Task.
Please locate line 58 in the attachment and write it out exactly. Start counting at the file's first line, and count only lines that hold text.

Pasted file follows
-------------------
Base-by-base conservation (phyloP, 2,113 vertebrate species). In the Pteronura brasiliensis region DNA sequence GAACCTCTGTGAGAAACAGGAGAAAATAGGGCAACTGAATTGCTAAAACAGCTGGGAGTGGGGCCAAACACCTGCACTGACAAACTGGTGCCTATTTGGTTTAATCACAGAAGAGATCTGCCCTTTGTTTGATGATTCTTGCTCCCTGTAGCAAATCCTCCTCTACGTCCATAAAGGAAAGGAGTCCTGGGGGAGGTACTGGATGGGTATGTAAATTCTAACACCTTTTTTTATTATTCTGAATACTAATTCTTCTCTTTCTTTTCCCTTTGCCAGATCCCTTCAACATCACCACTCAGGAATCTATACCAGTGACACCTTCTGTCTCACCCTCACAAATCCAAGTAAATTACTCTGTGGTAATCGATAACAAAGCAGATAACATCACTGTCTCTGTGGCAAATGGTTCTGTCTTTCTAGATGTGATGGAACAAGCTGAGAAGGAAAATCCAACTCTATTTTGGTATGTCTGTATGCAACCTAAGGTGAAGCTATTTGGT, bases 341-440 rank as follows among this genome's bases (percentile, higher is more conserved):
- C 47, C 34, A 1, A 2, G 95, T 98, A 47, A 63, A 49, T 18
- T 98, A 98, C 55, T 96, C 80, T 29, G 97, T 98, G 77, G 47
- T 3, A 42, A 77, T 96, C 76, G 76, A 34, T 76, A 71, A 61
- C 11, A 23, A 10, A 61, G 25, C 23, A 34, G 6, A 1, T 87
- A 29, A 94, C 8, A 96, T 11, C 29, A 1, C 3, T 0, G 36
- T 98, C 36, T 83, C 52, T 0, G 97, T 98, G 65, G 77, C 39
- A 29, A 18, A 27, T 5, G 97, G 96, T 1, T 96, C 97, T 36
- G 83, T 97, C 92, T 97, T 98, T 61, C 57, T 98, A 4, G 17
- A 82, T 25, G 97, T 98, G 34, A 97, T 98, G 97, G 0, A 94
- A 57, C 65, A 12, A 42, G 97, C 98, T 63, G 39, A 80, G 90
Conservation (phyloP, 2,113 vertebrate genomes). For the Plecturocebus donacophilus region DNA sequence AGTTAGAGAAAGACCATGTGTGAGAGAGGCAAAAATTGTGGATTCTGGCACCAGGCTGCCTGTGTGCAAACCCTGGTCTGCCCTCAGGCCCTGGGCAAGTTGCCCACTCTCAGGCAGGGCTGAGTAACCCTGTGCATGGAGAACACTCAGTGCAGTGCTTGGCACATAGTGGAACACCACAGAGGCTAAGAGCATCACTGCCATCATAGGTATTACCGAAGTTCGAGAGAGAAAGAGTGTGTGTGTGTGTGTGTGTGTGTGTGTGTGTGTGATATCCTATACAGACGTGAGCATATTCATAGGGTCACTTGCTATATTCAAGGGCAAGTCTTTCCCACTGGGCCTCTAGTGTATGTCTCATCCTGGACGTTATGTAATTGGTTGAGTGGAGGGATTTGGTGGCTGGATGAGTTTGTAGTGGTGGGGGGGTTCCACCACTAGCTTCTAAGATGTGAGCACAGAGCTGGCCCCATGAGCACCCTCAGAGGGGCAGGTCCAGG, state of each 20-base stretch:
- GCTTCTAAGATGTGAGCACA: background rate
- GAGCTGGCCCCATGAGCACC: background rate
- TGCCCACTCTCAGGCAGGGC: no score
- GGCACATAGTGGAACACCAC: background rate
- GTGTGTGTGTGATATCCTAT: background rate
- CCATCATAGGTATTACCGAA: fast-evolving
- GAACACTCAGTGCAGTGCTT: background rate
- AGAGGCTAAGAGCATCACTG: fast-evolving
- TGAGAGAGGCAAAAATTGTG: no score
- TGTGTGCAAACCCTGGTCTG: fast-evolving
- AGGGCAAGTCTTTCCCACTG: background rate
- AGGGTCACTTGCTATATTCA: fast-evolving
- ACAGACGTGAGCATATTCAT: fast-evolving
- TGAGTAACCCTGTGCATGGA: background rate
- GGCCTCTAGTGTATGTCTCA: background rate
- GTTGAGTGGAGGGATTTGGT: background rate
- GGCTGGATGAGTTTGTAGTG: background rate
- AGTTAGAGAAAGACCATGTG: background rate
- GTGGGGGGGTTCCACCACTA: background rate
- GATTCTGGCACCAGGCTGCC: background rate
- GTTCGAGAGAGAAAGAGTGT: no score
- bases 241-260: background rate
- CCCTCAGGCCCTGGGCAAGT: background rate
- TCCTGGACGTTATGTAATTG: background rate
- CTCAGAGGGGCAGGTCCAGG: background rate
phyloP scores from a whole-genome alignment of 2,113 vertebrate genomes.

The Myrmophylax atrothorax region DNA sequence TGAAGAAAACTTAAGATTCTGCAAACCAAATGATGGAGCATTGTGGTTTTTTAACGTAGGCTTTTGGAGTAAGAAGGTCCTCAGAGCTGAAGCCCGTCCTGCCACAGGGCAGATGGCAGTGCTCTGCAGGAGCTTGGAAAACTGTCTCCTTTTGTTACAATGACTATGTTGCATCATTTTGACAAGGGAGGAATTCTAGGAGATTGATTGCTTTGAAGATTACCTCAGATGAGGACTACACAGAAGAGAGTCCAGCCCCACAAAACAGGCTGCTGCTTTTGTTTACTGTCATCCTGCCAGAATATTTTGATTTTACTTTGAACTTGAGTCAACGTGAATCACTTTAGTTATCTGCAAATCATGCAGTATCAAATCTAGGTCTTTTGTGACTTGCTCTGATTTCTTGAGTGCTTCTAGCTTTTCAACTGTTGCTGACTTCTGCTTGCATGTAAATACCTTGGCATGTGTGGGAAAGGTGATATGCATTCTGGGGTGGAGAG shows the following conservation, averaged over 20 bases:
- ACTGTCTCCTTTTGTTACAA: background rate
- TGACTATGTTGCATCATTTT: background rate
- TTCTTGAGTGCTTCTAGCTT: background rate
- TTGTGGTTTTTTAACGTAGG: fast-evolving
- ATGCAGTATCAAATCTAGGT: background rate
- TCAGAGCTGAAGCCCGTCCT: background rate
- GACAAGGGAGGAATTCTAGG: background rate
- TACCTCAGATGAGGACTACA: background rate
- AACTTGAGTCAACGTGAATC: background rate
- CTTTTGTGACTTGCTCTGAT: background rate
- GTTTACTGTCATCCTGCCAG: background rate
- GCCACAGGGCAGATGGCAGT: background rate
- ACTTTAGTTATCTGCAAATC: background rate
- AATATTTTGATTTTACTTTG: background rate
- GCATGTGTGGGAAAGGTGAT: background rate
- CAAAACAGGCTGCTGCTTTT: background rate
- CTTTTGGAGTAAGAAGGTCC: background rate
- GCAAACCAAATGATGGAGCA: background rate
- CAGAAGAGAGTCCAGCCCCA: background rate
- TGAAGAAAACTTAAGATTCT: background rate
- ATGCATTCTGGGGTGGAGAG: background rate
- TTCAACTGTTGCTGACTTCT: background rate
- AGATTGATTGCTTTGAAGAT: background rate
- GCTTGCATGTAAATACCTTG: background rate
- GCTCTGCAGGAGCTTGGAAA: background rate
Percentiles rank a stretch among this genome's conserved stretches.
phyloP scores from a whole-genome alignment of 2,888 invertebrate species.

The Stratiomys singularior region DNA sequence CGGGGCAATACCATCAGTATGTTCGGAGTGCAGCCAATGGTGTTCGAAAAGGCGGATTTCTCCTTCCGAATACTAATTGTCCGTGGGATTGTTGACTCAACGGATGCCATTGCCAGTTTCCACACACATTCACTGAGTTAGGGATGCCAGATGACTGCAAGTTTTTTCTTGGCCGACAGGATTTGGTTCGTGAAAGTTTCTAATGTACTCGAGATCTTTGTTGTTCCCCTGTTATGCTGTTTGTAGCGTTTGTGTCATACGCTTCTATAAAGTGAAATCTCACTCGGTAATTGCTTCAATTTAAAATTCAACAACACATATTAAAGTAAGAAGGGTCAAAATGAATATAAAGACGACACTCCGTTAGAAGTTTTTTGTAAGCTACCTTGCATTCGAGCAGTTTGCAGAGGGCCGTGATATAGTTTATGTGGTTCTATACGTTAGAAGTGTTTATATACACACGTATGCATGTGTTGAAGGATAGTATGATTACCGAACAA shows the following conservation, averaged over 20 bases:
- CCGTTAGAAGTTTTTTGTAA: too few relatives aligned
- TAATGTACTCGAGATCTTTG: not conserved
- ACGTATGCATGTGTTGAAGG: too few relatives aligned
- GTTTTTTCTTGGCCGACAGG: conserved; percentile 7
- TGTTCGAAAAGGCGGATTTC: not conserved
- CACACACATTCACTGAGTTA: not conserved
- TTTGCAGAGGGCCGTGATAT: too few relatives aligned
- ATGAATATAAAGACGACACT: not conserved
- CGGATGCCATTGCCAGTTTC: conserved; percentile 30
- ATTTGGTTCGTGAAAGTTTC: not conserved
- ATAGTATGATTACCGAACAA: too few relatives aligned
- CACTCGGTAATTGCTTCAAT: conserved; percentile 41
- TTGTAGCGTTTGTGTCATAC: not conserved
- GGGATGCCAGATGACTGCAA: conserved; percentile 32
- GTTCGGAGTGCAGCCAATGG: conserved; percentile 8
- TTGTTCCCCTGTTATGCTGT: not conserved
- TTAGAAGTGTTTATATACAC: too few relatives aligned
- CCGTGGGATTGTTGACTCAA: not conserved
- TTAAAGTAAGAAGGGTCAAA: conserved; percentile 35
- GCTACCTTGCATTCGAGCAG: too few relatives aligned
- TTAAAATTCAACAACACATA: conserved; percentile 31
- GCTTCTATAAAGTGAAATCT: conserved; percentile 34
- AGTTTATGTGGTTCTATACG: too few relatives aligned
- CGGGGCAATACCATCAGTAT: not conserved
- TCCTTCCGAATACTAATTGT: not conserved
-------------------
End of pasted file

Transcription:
- CAGAAGAGAGTCCAGCCCCA: background rate